13. It is a problem at many markets across the country. At our market in Baltimore, we do annual inspections to make sure that a farmer is growing sufficient quantities to provide the number of markets that they attend. Even with that, there are still farmers that I suspect of “supplementing” their harvest. Get to know your farmers and buy from the ones that you can trust.

  14. Yup. The bottom line is “grow what you can” and what you cannot grow, buy from someone you know. And ‘know’ your producer as much as you are comfortable with! Yes, there are some bad apples in the farmers’ market, but with a supermarket chain, you have no way of getting close to the production end of the food you eat. Even a poorly regulated farmers’ market is a better bet than a grocery store.

  15. Oh my god! I ate a Safeway apple. Will I die? There are so many dead bodies out in the Safeway parking lot. How can I redeem myself? Could I pray to the organic gods? Please tell me. I am 67 years old in good health, not overweight and I have been eating at Safeway all my life. I had no idea it was so dangerous. I am so scared. My carrots are all carrot colored and my potatoes are not lumpy. What to do, what to do…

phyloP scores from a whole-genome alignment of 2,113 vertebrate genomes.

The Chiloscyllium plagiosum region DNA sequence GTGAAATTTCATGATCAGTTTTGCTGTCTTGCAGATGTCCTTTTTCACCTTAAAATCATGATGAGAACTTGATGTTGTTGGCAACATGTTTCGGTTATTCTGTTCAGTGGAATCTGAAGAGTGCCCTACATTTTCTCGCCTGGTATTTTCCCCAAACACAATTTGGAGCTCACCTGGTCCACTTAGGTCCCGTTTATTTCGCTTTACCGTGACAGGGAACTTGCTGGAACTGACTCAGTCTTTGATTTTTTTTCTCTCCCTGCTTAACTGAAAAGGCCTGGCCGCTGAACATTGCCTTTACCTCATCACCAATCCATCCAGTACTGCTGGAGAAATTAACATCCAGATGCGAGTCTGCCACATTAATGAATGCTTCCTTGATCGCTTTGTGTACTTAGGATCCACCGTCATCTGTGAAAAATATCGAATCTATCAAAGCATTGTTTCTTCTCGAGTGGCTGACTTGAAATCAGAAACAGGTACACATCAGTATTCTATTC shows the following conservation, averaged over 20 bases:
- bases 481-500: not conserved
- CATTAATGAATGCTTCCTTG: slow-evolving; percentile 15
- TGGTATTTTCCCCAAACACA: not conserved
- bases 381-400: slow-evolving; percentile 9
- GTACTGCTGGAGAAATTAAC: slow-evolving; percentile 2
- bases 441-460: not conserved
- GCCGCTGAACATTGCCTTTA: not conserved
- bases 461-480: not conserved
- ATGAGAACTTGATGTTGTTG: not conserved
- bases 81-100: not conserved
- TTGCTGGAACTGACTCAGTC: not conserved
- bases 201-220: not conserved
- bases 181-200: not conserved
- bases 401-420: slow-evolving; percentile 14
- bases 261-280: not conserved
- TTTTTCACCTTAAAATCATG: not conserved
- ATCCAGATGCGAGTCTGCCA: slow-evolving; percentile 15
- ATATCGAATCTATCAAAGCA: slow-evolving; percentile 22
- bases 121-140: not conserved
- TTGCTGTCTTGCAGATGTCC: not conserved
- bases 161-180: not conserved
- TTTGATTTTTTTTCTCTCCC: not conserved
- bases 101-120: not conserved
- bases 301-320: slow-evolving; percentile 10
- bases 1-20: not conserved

16. It happens everywhere but please don’t let a few dishonest folk ruin a wonderful thing. There are plenty of people working hard to produce what they sell at market.

    I know because I am one 🙂

  17. This was happening in the 1960s in Memphis. Roadside stands in farmer’s yards were filled with shipments from who-know-where. The Farmer’s Market was a distribution place. Locals decided they would just become “farmers” and took home produce to resell. Daddy went to the FM all the time and then knew some of the guys were not raising their own produce. Of course, there was not the question of organic or not, just lying. I have suspected that some of the produce at one stand is bought from out of state. He had the boxes that were pretty–pictures of tomatoes on the side. Other guys haul it in bushel baskets, tubs, and some have produce loose in their pickups. However, all the guys have farms. It just looks like a couple supplement their crops.